The ODI has created a short summary of the UK government’s data sharing consultation paper, released on Monday 29th of February, 2016, to help people digest its contents. It’s not an expression of the ODI’s views. We will be putting in our own response to the consultation. Get in touch at email@example.com to find out more.
The UK government wants to be able to share data between its different parts so that it can work better. This is particularly important because government is trying to significantly reduce costs over the next few years.
The proposals in government’s consultation will…
At the ODI, we work with external partners to shape, create and promote the social, environmental and economic benefits that open data can bring to different communities and sectors around the world.
To mark the end of an action-packed year in open data, we are reflecting on some of the exciting stories we have worked on in 2015 in a ‘year in open data’ series.
In the first blog in the series, Emma Thwaites recaps the ODI’s work highlighting how data infrastructure is vital to society: from starting a debate about who owns it to helping governments understand their roles in building it. …
Blockchains are a distributed append-only way of storing data. They are reliant on a large network for their maintenance, and can only grow in size. Jeni Tennison, the ODI’s Technical Director, looks at scenarios for how blockchains might evolve over time
Blockchains are emerging from their origins in cryptocurrencies and being explored as a mechanism for storing data of other kinds. We are very early in our understanding of when and how it’s best to use blockchains as a technology. …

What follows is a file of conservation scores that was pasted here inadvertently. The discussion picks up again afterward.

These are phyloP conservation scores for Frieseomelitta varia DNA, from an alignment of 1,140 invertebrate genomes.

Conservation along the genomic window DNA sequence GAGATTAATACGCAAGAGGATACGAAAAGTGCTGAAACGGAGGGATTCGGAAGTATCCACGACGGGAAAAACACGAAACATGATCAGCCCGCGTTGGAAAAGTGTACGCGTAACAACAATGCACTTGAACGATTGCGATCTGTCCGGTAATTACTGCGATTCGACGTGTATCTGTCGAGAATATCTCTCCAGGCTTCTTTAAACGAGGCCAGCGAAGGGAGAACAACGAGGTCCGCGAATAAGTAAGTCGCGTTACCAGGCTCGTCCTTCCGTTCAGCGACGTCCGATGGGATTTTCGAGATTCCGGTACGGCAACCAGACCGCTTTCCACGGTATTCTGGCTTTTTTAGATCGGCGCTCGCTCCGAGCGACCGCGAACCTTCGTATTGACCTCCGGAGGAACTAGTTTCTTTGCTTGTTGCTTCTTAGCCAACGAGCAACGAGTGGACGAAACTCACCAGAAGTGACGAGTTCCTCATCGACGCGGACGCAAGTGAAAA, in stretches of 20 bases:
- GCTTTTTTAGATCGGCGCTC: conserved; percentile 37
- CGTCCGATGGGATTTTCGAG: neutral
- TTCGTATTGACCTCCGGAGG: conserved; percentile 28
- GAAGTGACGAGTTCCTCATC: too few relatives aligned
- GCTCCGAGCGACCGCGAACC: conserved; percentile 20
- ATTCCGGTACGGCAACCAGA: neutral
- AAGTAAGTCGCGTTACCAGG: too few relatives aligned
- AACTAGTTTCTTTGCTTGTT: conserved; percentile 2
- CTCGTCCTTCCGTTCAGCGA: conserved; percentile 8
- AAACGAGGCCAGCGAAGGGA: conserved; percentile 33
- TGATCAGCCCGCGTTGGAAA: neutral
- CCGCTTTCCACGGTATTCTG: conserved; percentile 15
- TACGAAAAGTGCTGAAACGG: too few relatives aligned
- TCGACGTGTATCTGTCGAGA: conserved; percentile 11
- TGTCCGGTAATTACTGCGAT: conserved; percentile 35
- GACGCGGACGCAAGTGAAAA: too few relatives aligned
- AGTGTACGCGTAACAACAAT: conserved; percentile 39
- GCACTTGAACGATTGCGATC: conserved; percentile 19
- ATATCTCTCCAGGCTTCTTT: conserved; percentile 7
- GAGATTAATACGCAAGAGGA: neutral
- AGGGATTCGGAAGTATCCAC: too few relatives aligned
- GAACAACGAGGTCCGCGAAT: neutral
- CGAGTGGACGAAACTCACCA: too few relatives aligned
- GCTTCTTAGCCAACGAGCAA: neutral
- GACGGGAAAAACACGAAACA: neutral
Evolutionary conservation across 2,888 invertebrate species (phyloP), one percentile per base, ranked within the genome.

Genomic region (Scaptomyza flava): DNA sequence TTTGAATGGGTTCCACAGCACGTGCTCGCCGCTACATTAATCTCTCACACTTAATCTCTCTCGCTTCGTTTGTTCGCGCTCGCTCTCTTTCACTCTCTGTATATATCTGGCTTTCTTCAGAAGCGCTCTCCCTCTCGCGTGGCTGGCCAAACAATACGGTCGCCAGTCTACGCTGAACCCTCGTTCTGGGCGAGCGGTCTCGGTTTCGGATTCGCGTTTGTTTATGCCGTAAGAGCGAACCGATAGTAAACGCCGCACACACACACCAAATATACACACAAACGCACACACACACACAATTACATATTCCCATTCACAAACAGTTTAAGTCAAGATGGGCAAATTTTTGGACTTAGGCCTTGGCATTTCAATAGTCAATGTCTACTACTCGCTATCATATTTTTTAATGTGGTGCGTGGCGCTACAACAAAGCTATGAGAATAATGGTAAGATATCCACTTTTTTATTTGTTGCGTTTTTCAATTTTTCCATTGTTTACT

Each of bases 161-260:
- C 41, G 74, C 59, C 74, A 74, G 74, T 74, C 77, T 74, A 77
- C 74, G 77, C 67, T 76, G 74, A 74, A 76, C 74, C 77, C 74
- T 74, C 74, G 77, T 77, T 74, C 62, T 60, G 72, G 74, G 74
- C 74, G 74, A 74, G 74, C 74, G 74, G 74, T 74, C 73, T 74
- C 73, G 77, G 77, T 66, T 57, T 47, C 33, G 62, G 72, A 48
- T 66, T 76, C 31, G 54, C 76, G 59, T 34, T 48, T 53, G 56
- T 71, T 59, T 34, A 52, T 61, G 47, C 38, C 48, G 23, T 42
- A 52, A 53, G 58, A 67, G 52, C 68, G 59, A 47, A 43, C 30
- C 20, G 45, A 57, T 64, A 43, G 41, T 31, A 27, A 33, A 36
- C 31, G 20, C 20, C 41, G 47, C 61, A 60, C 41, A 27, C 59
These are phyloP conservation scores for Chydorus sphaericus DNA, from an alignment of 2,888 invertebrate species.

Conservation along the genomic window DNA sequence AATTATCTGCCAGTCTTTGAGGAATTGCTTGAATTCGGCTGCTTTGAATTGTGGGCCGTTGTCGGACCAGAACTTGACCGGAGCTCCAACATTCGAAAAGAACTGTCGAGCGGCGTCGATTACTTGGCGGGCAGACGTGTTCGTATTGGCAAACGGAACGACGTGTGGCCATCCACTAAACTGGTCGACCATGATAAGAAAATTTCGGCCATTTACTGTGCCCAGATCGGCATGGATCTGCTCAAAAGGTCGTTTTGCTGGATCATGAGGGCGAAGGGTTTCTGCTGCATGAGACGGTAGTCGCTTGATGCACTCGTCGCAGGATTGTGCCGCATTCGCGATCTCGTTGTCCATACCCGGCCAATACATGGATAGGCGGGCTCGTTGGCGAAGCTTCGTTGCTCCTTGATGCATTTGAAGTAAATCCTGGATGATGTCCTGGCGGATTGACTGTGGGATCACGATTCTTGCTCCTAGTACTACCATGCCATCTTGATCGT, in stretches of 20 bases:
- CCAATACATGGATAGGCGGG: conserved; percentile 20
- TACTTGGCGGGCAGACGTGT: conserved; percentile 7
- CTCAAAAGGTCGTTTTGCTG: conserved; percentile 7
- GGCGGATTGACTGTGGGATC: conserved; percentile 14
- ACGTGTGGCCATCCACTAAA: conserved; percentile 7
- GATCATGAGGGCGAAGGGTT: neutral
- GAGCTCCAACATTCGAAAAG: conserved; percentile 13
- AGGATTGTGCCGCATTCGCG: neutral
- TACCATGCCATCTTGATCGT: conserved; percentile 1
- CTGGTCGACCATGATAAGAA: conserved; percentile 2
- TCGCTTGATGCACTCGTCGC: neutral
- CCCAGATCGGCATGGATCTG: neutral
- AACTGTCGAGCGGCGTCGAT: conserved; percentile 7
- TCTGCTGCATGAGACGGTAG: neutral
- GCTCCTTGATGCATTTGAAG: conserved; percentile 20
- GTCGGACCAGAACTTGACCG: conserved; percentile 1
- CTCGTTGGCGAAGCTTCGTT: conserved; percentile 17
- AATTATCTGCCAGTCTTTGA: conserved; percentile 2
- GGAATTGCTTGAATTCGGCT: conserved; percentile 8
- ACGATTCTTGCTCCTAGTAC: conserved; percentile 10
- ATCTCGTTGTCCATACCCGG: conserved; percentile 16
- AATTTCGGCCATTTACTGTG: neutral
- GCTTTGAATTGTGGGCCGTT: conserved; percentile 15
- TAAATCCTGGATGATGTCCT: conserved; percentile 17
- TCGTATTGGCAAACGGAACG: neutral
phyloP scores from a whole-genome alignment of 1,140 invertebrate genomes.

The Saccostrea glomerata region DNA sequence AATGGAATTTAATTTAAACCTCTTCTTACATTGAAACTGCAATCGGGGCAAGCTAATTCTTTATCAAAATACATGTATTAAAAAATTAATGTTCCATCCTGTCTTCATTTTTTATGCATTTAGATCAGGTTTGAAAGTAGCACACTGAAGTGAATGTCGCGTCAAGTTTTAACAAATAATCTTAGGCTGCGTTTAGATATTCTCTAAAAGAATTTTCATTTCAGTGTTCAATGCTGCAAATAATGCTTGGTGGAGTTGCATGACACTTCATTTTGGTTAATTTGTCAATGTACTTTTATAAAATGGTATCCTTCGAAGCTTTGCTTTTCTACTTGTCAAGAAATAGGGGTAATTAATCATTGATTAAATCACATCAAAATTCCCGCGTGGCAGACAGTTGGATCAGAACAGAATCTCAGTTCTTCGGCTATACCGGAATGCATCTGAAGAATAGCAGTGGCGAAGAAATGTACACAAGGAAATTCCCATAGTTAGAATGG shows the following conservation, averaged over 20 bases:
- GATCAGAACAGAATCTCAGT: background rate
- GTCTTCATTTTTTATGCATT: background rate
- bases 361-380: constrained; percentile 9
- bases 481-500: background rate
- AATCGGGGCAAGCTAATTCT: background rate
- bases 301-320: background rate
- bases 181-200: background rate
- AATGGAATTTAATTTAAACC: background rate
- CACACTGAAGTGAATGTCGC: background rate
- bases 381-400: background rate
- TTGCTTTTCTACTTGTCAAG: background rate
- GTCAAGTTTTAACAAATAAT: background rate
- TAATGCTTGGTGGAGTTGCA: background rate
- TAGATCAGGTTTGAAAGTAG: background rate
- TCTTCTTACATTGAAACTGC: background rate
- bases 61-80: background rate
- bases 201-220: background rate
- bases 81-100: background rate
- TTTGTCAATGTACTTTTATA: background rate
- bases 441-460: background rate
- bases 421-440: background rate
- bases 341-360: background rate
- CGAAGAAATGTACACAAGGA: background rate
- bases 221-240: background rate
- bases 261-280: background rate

Data stored in blockchains cannot be changed, which means that personal data they contain cannot be removed. Jeni Tennison, the ODI’s Technical Director, explains why it’s really important that we design blockchains to protect people’s privacy
Blockchains are currently getting a lot of attention as a distributed way of storing data. But the irreversibility and transparency of blockchains mean they are probably unsuitable for personal data. We need to be careful when designing blockchains not to infringe on people’s privacy, and to account for a world in which we have doxing, identity theft and the right to be forgotten.
The examples in this post aren’t necessarily here because anyone has suggested providing these kinds of data in blockchains. But blockchains are being investigated for a range of purposes and we need to explore their limits. …
Open Data Institute trainer Ben Cave shares the wide benefits of the open approach taken with eLearning developer Sponge UK in collaborating on the newly launched European Data Portal
The launch of the EU’s European Data Portal (EDP) this week marks a significant commitment to improving open data innovation across Europe. EDP was launched by the European Commission (with the Connecting Europe Facility framework), to support the deployment of European open data infrastructures, from data publishing to re-use.
With over 240,000 open datasets from 32 countries and topics ranging from science to justice, EDP supports a new generation of products and services. …
Open data fuels economic growth. Many believe in the theory and ask for the proof. A new report by Nesta and the ODI adds to the evidence of the impact of open data. The report’s analysis, undertaken by PwC, examines the effects of the Open Data Challenge Series (ODCS) and predicts the programme will result in a potential 10x return (£10 for every £1 invested over three years), generating up to £10.8m for the UK economy.
How do we make sure data infrastructure is always available, and always trustworthy? Are blockchains the answer?
We believe that data infrastructure is fundamental to our future. What we normally mean by this is “data as infrastructure” — data is becoming part of the infrastructure of society. In ODI Labs, we have a slightly different take on the issue: if data is to be infrastructure for society, what does that mean about the technology underlying the “infrastructure for data”?
If data is becoming essential to society, then it must be: